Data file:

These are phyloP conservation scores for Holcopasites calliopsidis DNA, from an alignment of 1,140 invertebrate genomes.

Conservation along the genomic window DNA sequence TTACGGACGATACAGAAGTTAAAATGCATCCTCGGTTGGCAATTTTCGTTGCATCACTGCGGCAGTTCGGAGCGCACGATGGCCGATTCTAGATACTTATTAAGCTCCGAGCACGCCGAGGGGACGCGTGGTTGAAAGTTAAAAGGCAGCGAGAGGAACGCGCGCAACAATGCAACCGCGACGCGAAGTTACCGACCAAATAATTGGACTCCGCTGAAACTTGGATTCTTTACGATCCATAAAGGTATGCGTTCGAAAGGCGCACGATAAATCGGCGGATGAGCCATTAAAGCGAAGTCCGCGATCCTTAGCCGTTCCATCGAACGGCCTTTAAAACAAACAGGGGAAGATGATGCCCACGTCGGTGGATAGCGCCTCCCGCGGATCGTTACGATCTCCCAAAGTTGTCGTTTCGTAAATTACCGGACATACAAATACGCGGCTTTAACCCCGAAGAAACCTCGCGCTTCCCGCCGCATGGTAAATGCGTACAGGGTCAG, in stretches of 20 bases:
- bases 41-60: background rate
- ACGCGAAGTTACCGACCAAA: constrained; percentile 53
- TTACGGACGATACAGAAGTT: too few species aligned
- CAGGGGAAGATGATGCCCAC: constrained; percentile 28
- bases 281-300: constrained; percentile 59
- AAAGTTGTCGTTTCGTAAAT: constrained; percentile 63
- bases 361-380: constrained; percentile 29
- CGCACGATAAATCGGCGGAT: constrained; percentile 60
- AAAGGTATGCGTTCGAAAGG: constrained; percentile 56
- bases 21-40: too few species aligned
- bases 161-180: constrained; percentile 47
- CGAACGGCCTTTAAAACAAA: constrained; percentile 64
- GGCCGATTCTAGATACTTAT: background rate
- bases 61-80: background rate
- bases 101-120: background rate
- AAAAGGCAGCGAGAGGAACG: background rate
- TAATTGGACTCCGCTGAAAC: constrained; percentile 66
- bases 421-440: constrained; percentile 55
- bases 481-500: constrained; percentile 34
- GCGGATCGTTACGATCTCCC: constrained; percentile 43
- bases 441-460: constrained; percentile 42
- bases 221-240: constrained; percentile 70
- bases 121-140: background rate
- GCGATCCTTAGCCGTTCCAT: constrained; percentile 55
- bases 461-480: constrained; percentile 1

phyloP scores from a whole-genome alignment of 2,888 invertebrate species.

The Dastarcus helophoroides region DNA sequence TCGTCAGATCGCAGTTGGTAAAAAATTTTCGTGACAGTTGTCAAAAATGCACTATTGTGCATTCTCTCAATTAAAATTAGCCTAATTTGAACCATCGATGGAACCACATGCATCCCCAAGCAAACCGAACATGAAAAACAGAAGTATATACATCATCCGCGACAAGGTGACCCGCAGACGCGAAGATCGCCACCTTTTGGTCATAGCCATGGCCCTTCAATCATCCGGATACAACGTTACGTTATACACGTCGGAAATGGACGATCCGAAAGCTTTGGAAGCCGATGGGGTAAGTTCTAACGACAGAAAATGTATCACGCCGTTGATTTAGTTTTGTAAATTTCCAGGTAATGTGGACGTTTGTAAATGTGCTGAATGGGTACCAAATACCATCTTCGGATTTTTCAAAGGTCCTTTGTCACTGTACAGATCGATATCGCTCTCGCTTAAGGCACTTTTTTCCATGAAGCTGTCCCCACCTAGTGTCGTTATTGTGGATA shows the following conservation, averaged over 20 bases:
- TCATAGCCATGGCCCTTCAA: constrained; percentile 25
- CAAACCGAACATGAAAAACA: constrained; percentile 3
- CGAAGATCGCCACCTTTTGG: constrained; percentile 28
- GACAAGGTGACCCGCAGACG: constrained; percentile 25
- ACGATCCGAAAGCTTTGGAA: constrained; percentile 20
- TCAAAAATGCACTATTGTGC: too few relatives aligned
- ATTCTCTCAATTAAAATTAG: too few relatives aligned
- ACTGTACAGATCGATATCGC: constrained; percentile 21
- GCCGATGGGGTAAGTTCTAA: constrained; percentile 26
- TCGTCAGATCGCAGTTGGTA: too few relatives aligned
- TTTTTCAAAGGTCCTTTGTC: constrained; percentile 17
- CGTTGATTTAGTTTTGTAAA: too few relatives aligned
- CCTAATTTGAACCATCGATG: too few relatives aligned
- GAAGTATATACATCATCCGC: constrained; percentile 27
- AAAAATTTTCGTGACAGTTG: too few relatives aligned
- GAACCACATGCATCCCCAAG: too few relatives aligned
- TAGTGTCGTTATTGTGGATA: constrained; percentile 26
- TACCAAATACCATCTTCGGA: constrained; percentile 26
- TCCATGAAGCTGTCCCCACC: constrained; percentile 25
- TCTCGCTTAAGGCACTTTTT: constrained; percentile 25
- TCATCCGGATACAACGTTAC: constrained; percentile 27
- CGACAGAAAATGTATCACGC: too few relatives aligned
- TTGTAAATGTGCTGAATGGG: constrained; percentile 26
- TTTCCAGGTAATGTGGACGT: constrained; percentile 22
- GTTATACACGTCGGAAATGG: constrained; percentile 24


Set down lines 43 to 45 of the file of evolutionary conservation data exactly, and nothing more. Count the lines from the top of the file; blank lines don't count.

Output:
- GAAGTATATACATCATCCGC: constrained; percentile 27
- AAAAATTTTCGTGACAGTTG: too few relatives aligned
- GAACCACATGCATCCCCAAG: too few relatives aligned